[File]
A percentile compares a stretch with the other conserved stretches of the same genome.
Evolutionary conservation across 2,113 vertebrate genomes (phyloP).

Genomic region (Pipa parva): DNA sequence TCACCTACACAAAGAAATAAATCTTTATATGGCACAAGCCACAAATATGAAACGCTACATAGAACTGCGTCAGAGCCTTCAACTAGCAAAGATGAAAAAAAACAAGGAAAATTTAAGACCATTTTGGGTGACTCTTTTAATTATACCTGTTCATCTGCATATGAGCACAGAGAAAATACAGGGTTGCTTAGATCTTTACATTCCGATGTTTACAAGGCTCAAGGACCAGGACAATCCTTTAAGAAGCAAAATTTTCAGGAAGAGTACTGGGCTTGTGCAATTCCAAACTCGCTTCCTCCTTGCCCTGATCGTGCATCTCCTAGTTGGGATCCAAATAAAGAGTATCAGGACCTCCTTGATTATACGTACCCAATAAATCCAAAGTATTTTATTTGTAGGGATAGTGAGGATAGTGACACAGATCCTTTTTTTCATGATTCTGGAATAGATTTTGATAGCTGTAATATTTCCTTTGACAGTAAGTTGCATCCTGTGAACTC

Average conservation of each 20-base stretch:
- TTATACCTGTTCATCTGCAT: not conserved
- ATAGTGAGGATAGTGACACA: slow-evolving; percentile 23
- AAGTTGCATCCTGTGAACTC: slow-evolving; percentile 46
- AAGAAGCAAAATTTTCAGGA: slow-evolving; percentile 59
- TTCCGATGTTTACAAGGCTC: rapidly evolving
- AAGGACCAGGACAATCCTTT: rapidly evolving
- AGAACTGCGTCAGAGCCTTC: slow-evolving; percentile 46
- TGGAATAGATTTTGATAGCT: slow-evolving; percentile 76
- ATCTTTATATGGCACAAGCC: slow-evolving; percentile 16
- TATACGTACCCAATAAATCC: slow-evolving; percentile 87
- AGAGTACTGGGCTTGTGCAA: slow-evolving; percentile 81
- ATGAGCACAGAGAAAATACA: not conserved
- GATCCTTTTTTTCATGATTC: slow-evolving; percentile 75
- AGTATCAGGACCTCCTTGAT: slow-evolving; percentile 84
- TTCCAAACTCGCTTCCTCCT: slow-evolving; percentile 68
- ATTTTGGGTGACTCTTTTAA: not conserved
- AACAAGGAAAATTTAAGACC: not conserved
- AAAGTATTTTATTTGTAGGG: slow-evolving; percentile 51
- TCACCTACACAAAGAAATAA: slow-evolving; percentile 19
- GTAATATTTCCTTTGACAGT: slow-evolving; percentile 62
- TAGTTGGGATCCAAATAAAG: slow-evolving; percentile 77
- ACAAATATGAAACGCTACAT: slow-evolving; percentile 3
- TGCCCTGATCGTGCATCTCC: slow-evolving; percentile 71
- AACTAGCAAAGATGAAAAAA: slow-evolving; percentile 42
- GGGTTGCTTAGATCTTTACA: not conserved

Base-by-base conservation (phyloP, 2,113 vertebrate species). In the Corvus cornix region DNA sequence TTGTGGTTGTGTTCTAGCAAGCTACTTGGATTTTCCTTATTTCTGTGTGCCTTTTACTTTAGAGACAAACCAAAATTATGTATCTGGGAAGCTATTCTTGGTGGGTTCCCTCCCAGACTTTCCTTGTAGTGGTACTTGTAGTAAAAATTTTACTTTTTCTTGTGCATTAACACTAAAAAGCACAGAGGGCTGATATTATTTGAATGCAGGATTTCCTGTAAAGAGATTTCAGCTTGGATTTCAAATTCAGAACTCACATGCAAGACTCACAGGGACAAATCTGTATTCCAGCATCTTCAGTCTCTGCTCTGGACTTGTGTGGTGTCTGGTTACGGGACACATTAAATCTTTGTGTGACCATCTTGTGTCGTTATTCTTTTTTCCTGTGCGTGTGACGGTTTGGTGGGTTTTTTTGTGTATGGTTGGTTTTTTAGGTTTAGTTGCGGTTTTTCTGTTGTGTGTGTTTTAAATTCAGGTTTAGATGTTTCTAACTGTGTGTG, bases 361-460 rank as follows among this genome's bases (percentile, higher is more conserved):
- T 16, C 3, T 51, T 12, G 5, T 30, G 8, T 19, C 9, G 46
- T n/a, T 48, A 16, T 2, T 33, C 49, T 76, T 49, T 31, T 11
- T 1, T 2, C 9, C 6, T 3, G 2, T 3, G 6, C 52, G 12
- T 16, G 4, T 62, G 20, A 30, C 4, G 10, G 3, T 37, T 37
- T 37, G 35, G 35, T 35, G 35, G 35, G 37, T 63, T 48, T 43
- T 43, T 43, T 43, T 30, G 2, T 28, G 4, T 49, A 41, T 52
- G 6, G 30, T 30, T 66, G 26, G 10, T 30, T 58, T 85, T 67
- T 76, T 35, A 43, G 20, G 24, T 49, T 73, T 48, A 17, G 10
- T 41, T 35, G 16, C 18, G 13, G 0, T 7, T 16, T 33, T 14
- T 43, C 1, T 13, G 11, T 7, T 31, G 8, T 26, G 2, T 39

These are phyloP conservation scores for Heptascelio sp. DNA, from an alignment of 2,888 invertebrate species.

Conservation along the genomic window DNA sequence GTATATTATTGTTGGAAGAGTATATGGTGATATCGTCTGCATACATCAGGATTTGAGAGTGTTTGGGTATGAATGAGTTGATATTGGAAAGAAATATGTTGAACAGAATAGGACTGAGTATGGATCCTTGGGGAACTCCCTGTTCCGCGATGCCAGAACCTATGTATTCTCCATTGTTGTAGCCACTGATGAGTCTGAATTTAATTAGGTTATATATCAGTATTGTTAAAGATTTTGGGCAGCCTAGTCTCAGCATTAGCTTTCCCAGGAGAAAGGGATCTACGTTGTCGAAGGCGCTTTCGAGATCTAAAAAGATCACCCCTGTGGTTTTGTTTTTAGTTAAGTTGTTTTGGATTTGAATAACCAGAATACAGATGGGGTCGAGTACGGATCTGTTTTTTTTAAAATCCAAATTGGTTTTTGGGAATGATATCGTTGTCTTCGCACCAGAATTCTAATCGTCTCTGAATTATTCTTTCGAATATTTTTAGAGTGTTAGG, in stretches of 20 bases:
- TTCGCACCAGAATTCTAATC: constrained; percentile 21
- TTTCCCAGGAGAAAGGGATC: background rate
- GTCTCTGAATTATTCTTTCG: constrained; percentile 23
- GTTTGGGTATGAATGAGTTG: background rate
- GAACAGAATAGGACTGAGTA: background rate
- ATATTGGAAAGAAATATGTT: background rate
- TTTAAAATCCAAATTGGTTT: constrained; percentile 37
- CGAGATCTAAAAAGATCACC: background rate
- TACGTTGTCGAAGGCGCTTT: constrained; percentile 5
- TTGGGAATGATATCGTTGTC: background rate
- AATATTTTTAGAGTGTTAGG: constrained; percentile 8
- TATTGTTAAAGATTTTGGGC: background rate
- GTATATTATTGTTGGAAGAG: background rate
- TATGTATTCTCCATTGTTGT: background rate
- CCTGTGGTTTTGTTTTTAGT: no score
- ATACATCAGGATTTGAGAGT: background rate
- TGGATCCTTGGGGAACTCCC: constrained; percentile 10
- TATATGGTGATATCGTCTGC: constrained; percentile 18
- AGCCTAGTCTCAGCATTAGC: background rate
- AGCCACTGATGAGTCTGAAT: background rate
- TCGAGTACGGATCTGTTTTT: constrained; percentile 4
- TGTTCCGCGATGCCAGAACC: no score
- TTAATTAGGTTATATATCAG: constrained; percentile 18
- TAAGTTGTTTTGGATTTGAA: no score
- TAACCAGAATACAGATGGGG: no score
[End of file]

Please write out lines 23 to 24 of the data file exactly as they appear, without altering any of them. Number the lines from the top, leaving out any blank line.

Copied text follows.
- TCACCTACACAAAGAAATAA: slow-evolving; percentile 19
- GTAATATTTCCTTTGACAGT: slow-evolving; percentile 62